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AGW v Commissioner of Police[2016] QCHC 9

AGW v Commissioner of Police[2016] QCHC 9

CHILDRENS COURT OF QUEENSLAND

CITATION:

AGW v Commissioner of Police [2016] QChC 9

PARTIES:

AGW

v

Commissioner of Police

FILE NO/S:

CCQ No. 1514 of 2016

DIVISION:

Childrens Court

PROCEEDING:

Appeal

ORIGINATING COURT:

Children’s Court at Mackay

DELIVERED ON:

22 August 2016 (delivered ex tempore)

DELIVERED AT:

Brisbane

HEARING DATE:

22 August 2016

JUDGE:

Shanahan JDC

COUNSEL:

D Law for the Appellant

C Ahern for the Respondent

SOLICITORS:

Legal Aid Queensland for the Appellant

Office of the Director of the Public Prosecutions for the Respondent instructed by the Commissioner of Police

  1. [1]
    THE PRESIDENT: This is an appeal against sentences imposed in the Mackay Childrens Court. The appellant pleaded guilty to a number of offences on the 18th of March 2016 and a pre-sentence report was ordered.  He was then sentenced on the 15th of April 2016.  I’ve read the sentencing submissions and remarks and the pre-sentence report that was ordered.  There were six offences dealt with:  an offence of stealing that had occurred on the 9th of January 2016, an offence of entering a dwelling house and stealing that occurred on the 12th of January 2016. 
  1. [2]
    The last four offences occurred after the appellant had appeared in the Childrens Court in relation to other dishonesty matters on the 22nd of January 2016 and being placed on probation and community service orders.  There is an offence of stealing that occurred on the 25th of January 2016, an offence of entering a dwelling house and stealing on the 26th of January 2016.  He was arrested on those and granted bail.  Further offences occurred on the 15th of February 2016.  Again, there was an offence of entering a dwelling house and stealing and a further offence of entering a dwelling house with intent.  In relation to those last two offences, the complainants were actually present in the houses that were entered and the Magistrate took the view that they were serious examples of burglary. 
  1. [3]
    It’s difficult to disagree with that conclusion. After the last offences, the child was remanded in custody and spent some days on remand before he was released on a conditional bail program. In the end result, the sentencing Magistrate sentenced him to three months’ detention in relation to each to be served by way of a conditional release order. No conviction was recorded and in relation to the breach of the probation order that was also dealt with on the same day, that order was extended by some four months. In relation to that earlier appearance, the appellant had appeared on the 22nd of January 2016 in relation to a number of entering premises offences as well as other fraud offences and an assault or obstruct police.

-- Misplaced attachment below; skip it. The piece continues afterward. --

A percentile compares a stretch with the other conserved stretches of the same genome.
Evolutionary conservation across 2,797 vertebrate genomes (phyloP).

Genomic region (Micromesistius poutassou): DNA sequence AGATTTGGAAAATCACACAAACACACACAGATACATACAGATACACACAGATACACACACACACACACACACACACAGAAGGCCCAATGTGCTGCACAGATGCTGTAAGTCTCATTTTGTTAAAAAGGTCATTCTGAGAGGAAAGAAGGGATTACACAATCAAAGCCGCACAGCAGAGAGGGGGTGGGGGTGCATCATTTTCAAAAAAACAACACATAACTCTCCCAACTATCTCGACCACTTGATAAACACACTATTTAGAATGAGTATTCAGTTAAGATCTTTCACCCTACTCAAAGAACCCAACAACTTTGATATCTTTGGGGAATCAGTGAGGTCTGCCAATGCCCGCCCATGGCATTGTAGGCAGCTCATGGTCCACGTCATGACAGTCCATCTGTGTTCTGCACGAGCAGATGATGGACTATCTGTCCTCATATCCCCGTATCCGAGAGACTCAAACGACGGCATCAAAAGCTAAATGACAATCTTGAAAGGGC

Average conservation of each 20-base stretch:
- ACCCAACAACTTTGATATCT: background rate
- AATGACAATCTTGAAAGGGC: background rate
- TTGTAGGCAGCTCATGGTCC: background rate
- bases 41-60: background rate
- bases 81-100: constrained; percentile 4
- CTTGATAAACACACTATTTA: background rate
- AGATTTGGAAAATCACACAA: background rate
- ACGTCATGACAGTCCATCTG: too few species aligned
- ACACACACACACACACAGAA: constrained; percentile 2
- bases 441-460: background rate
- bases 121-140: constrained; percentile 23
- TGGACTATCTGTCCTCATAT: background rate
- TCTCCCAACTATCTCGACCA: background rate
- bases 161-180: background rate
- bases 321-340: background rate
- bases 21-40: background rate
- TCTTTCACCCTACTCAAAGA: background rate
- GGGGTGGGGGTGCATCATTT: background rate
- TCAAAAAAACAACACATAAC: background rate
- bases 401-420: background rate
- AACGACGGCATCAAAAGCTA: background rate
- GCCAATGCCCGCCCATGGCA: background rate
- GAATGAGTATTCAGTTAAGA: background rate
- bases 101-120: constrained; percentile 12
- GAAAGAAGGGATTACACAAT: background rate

1. [4]
    He was ordered on to probation for a period of four months, together with 50 hours’ community service. No convictions were recorded. It is submitted here that the learned Magistrate did not give appropriate weight to factors in the appellant’s favour, particularly in the light of his early plea, his limited history, the 22 days that he had served in detention, his later compliance upon his release with both the probation order and the community service order, and his compliance with the conditional bail program. Those matters were submitted before the learned sentencing Magistrate and were plainly before him at the time of sentence.
  1. [5]
    The appellant was aged 15 at the time of the commission of the offences and 16 at time of sentence. From the record, it’s apparent that the sentencing Magistrate knew the appellant and knew his family because various comments were made concerning the family situation and the return of the child to the community. The appeal here is pursuant to section 222 of the Justices Act. Such an appeal is by way of rehearing on the record with appropriate deference given to the findings of the presiding Magistrate. In order to interfere with the sentence, I would need to determine that it is manifestly excessive. It is not sufficient for me to be of the view that I would have imposed a different sentence, which I may well have done.
  1. [6]
    It seems to me, considering the serious nature of the burglary offences, particularly in relation to the two where complainants were actually present in the house late at night, and the commission of these offences shortly after being placed on supervised orders in relation to similar offences, that the Magistrate gave appropriate weight to the serious nature of those offences at the expense of the personal circumstances of the appellant. At this stage of the proceedings, there was no requirement on the Magistrate to consider that detention should have been a last resort. In those circumstances, that was not a consideration that the Magistrate had to take into account.
  1. [7]
    He was of the view that there was a need for both strong personal and general deterrence. I’m afraid that I do not disagree with that. Considering the serious nature of the offences and, particularly, the burglary offences, it seems to me the penalty that was imposed was open in the circumstances and no error can be shown. That is particularly the case when the Magistrate decided to exercise his discretion not to record convictions. The appeal is dismissed.
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Editorial Notes

  • Published Case Name:

    AGW v Commissioner of Police

  • Shortened Case Name:

    AGW v Commissioner of Police

  • MNC:

    [2016] QCHC 9

  • Court:

    QChC

  • Judge(s):

    Shanahan JDC

  • Date:

    22 Aug 2016

Appeal Status

Please note, appeal data is presently unavailable for this judgment. This judgment may have been the subject of an appeal.

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